CEO (Ag) of the BADMC, Glendene Bartlett signing the MOU while Minister of Agriculture, Dr. David Estwick (left), BMA Executive Director, Bobbi McKay (centre) and BMA Technical Officer, Sade Stalberg (right) look on.(G. Brewster/BGIS)

A number of local bakeries will begin incorporating cassava flour into their products from tomorrow, Thursday, January 17, as the Barbados Agricultural Development and Marketing Corporation (BADMC) and the Barbados Manufacturers’ Association (BMA) begin a series of cassava trials.

The leaders of the two entities – Glendene Bartlett, acting Chief Executive Officer of the BADMC and Executive Director of the BMA, Bobbi McKay – signed a Memorandum of Understanding today, at the Ministry of Agriculture’s headquarters, Graeme Hall, Christ Church.

Overseeing the process was Minister of Agriculture, Dr. David Estwick, who told those in attendance that the project had the potential to reduce the food import bill by moving from just the primary consumption of cassava to producing "high value" products such as cassava chips, starch and animal feed that could be retailed both locally and regionally.

The Minister added that for a number of years, Barbados had been suffering from "imported inflation" which was a result of spiralling food costs globally, due to rises in the price of corn, soya and oil. He said the only way to break the cycle was to control some of the domestic production elements in Barbados.

"This particular project that we are engaging in is the first step in the Ministry’s attempts to break that cycle. I am confident that once we can establish the relationship between the manufacturers and the general users of cassava flour and have that link to the BADMC and the production side… that we are going to be able to establish and develop an integrated cassava industry in Barbados.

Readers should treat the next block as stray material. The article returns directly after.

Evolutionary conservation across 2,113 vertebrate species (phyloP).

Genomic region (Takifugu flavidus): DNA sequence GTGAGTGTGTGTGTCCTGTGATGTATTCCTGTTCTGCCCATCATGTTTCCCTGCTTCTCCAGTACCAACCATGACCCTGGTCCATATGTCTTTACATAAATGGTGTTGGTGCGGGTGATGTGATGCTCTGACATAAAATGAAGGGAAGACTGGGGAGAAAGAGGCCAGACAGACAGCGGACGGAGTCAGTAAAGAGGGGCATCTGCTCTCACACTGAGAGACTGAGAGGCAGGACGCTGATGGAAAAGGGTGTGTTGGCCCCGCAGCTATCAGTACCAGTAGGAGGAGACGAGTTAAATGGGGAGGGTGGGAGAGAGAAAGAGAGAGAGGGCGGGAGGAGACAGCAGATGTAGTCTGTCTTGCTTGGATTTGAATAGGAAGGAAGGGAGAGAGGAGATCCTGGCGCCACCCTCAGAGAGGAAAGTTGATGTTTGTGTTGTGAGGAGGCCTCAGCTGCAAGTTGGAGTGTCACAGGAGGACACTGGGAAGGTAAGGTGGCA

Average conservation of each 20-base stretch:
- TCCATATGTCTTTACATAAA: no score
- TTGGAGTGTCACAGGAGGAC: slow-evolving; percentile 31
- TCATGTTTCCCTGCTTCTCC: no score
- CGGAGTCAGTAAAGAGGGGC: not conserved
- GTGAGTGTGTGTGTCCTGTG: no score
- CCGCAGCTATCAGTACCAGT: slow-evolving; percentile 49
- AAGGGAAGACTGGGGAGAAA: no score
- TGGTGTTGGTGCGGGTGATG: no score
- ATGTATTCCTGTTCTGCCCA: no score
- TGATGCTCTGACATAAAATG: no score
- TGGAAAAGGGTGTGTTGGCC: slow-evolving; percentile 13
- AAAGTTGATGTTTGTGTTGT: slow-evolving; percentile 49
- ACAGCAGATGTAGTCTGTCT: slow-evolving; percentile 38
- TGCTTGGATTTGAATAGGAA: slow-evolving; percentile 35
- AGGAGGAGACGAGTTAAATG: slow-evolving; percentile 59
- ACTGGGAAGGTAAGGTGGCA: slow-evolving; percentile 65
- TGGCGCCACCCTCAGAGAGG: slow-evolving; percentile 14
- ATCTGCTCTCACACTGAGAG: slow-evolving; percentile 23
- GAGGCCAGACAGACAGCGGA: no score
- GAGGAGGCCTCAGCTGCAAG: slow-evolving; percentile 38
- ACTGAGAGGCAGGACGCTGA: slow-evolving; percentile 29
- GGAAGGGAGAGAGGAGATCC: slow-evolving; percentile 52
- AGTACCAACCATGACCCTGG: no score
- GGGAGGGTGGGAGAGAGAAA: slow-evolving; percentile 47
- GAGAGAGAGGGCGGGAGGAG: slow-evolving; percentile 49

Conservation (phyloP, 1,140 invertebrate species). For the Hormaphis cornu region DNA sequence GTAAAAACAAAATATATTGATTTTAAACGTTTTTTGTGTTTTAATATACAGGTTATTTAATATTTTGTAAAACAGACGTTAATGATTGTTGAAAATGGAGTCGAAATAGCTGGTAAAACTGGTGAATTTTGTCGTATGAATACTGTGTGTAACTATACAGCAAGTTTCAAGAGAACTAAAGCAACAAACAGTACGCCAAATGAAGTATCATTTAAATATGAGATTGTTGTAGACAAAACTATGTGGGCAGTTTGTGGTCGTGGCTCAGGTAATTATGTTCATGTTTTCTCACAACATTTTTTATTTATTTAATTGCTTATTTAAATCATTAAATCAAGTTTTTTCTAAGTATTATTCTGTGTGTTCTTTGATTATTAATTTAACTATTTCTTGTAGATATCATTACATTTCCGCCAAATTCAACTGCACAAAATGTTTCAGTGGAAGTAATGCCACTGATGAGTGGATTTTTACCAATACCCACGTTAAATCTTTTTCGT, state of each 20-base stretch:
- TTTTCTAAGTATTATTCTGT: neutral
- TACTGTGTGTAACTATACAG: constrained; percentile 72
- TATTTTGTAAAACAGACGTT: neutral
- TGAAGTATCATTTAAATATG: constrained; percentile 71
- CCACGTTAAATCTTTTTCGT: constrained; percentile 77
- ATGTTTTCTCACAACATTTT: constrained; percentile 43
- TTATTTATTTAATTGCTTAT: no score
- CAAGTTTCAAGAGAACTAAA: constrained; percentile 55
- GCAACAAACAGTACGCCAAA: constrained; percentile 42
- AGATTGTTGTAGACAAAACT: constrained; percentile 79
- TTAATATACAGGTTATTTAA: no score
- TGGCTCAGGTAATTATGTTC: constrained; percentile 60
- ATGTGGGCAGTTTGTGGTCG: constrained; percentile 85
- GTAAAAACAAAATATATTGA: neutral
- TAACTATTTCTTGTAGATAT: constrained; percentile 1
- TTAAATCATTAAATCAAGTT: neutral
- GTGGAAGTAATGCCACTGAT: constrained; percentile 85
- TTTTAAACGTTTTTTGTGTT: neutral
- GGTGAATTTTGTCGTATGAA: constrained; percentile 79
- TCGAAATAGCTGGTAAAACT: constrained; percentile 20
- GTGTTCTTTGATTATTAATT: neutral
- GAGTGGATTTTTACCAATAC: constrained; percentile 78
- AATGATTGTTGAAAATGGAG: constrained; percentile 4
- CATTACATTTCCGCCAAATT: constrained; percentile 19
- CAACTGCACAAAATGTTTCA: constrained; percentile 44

"…It is the scientific investigations that are going to be carried out now, that are called the trials that will help us to determine the percentage mixtures of the cassava with the various other flours and to determine whether the taste we got accustomed to with respect to our sandwich loaves and other products are changed significantly, and if we need to adjust it, and so on. That is technical work that has to be done now and that work will start tomorrow. Bakers know their business so they will be able to tell us quickly the percentage they need to get the job done," Dr. Estwick noted.

In addition to the economic benefits, the Minister said cassava offered a number of health benefits as well since it was gluten free. He explained that wheat flour contained gluten which was linked to various "gluten-induced" diseases such as asthma, sinus problems, dry skin and dandruff. When the cassava flour was mixed with local products, it would reduce the amount of gluten Barbadians consumed, he pointed out.

Dr. Estwick disclosed that once the trials were successful, the Ministry would dedicate some 3,000 acres to cassava production. Presently, the BADMC sources its cassava from approximately 30 small farmers.

In relation to animal feed, he explained that cassava starch was a complex carbohydrate and the leaves contained protein which when combined would be good for animal consumption. Additionally, he said the entire stalk carried significant nutritional value. The Minister added that the Ministry and the BADMC had the technical capacity to produce a "highly nutritious" product for goats, sheep, cows and poultry.


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